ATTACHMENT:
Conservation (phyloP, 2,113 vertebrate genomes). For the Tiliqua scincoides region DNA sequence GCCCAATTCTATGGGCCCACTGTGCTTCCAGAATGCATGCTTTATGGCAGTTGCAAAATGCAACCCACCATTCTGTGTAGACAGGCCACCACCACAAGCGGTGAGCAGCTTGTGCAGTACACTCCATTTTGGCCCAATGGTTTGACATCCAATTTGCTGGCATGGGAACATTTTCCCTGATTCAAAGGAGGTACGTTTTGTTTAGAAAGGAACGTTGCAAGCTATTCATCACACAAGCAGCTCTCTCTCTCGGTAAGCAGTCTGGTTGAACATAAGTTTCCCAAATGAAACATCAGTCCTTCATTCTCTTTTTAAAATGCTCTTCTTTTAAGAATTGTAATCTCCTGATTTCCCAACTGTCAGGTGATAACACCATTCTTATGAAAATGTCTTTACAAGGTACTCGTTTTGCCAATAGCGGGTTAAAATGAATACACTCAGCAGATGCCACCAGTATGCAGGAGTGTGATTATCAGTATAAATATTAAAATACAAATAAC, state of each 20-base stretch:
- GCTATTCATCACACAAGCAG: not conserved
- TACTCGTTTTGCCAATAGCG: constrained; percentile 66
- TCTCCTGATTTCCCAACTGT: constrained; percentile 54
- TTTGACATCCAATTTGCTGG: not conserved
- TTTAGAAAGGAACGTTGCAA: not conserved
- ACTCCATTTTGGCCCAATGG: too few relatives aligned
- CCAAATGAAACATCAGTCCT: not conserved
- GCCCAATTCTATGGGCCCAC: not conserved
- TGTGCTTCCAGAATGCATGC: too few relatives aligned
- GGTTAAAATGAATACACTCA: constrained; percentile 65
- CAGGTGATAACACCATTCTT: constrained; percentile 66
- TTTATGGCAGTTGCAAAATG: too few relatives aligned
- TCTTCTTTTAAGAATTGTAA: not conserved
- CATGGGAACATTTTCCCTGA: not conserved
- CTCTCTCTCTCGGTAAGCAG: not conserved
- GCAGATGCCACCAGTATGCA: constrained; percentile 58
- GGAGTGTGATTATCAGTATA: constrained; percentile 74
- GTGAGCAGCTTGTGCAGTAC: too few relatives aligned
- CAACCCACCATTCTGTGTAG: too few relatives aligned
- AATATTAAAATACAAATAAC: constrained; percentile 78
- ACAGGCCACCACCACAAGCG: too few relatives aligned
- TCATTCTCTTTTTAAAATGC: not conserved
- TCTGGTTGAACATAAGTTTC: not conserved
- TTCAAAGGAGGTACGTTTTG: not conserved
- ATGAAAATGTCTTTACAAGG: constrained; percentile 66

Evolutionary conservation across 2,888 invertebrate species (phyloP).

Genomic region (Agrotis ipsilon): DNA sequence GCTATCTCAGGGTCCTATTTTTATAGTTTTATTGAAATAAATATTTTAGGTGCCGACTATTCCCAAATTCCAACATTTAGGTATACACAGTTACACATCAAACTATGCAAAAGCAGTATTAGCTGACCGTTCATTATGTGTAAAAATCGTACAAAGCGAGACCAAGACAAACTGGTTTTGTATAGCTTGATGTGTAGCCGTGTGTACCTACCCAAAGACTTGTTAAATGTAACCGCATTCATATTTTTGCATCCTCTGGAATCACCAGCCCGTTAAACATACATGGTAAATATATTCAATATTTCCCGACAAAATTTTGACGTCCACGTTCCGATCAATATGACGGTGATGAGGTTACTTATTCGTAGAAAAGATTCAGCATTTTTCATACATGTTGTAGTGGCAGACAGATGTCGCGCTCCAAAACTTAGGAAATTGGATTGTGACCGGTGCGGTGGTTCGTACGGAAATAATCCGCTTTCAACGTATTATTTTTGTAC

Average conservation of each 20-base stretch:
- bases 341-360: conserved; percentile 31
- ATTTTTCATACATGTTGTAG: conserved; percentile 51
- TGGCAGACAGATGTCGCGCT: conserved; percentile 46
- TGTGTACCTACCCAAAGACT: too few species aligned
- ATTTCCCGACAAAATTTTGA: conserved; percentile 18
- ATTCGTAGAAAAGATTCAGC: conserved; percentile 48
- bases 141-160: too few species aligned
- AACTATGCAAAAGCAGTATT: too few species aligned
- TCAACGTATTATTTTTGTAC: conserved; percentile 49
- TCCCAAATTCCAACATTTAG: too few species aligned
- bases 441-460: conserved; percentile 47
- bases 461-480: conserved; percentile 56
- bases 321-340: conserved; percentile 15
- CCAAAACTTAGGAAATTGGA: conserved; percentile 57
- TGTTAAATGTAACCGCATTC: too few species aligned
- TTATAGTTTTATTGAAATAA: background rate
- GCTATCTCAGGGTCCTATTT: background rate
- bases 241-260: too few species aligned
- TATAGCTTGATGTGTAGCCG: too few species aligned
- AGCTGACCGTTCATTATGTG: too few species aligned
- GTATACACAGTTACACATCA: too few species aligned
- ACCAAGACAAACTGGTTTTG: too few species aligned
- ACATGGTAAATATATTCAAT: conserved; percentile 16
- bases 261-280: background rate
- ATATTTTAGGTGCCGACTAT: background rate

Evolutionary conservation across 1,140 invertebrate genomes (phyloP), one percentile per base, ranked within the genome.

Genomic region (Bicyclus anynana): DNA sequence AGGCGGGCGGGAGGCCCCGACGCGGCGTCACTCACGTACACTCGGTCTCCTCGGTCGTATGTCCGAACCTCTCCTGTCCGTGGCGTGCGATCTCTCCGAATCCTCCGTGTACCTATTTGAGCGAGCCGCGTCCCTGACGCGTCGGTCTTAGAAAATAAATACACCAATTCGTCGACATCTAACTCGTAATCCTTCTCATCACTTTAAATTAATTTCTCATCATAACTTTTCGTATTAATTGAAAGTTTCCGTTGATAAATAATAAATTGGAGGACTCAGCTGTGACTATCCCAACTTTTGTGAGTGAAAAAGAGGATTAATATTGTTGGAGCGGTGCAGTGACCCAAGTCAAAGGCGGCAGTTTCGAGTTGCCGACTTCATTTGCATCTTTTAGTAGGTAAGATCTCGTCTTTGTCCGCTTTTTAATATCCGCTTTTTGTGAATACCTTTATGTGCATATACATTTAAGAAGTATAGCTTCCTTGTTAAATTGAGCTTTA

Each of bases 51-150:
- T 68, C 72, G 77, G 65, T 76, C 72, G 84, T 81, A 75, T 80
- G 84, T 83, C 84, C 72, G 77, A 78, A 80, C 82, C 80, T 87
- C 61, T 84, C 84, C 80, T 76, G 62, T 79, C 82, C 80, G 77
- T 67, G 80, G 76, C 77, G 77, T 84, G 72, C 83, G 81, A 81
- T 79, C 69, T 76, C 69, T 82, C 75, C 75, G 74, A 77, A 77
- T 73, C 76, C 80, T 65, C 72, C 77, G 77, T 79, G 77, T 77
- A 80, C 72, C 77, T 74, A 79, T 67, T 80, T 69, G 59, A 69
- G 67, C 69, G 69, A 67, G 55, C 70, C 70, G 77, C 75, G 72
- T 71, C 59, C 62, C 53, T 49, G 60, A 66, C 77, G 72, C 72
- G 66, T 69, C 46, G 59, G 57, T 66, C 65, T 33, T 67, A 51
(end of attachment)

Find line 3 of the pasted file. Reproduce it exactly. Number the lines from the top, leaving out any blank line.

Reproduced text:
- TACTCGTTTTGCCAATAGCG: constrained; percentile 66